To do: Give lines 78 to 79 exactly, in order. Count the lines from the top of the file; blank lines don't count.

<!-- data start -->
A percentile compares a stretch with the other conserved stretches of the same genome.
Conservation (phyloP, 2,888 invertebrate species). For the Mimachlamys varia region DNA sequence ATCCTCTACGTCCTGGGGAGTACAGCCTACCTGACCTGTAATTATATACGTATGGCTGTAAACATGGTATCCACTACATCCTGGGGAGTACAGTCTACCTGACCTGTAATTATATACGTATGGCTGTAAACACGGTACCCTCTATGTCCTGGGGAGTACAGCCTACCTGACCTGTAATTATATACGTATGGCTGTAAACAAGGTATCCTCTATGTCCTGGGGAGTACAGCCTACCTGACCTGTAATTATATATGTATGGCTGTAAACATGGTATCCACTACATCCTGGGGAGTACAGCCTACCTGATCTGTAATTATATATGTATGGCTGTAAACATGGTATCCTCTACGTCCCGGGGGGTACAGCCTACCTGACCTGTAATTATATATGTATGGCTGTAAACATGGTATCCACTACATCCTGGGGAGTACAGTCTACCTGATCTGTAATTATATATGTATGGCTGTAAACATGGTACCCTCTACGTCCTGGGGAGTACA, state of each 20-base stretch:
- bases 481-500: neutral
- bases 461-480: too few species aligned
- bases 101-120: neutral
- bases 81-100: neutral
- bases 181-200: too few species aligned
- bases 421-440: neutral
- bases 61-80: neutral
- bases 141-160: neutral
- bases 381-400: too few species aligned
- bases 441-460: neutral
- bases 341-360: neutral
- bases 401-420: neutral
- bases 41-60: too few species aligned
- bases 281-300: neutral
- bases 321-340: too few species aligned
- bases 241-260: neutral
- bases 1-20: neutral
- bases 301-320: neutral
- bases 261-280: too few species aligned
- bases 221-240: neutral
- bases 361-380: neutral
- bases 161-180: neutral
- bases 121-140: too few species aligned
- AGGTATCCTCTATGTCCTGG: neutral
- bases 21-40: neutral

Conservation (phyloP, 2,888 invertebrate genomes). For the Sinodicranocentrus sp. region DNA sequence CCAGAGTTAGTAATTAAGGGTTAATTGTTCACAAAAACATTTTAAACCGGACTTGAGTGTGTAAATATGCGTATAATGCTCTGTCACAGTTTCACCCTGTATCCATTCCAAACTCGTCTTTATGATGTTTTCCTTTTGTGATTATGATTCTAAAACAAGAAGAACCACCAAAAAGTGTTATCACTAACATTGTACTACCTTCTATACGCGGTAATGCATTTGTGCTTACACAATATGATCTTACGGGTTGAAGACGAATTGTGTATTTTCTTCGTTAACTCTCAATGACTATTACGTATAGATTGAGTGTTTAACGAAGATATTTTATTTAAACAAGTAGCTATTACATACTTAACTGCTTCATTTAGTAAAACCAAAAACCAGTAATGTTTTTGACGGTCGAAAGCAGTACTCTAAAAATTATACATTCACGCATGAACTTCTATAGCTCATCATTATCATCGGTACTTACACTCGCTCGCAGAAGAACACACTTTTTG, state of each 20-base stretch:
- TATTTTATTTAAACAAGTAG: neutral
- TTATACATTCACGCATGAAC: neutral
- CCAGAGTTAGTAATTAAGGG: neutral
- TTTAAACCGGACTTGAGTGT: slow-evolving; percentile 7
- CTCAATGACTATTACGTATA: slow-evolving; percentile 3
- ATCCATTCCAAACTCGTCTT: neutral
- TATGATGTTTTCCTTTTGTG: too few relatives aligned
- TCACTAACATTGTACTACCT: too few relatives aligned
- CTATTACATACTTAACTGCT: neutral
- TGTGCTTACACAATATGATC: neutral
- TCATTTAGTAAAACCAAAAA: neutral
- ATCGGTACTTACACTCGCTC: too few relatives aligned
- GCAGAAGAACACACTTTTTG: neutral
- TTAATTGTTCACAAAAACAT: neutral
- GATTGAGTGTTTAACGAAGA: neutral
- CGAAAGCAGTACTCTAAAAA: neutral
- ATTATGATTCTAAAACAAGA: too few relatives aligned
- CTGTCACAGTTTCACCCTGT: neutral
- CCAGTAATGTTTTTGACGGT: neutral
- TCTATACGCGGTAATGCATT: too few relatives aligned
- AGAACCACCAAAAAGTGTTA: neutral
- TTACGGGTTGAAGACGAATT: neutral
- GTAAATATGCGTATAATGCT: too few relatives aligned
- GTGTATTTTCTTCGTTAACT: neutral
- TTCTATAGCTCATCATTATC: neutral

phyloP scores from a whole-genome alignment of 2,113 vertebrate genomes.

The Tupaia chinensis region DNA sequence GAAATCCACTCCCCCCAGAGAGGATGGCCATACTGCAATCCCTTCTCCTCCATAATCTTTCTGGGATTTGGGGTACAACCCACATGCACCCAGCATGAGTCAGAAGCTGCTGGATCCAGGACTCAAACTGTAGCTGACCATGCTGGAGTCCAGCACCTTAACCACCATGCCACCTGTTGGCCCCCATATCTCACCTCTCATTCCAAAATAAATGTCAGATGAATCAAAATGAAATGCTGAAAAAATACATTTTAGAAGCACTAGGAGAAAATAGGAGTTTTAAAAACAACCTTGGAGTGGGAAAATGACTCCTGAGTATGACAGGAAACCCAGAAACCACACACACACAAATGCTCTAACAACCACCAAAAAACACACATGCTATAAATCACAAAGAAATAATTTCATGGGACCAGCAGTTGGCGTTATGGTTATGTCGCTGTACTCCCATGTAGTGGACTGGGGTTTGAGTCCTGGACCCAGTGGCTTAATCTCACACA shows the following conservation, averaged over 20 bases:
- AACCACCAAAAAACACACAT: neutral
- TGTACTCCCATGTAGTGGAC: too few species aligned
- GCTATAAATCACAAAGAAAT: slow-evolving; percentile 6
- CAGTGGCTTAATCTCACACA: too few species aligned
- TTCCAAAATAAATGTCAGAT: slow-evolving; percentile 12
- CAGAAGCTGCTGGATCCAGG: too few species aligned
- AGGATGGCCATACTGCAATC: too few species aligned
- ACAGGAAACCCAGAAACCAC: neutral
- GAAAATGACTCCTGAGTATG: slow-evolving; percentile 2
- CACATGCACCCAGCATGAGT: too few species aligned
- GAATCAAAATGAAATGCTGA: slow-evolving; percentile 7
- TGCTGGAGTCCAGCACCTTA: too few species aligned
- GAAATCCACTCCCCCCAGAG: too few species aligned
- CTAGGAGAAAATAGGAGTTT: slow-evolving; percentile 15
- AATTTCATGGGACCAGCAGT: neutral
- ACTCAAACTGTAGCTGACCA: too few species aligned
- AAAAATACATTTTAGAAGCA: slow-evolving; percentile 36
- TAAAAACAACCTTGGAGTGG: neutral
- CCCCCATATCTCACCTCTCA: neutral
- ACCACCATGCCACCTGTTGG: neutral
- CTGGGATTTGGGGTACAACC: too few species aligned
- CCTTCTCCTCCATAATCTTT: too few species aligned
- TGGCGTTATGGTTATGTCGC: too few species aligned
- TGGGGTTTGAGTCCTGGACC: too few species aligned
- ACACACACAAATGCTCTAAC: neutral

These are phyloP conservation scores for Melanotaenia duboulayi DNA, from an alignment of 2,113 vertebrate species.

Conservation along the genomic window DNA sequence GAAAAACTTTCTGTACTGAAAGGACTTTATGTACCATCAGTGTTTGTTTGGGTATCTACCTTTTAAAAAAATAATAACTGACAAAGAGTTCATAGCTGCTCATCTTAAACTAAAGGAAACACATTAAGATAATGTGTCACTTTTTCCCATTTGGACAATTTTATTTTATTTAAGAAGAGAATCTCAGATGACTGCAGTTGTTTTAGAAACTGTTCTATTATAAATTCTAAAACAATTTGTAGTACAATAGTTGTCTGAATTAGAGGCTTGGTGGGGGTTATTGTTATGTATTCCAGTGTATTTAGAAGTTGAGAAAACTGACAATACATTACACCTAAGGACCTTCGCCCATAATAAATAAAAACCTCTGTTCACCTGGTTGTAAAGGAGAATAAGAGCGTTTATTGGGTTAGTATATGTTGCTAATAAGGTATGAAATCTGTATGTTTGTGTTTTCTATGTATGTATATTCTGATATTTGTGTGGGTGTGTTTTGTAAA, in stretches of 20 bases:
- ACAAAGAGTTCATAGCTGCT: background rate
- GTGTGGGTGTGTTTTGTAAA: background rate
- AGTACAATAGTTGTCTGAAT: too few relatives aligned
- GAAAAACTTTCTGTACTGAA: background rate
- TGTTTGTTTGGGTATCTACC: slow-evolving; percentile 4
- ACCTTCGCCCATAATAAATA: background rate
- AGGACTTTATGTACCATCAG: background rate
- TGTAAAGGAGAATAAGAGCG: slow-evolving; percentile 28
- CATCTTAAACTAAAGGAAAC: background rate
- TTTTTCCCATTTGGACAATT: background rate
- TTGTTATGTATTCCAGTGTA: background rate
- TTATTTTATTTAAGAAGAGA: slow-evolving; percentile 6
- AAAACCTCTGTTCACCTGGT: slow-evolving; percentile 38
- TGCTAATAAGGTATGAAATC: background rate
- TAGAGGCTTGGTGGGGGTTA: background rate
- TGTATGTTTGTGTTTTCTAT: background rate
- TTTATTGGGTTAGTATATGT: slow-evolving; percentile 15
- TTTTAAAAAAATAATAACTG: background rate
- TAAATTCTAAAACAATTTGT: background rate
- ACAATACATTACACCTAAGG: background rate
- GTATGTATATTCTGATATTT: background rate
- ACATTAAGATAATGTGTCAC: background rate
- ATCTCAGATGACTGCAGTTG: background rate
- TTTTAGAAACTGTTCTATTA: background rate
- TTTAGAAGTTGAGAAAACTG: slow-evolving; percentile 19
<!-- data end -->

- TGGCGTTATGGTTATGTCGC: too few species aligned
- TGGGGTTTGAGTCCTGGACC: too few species aligned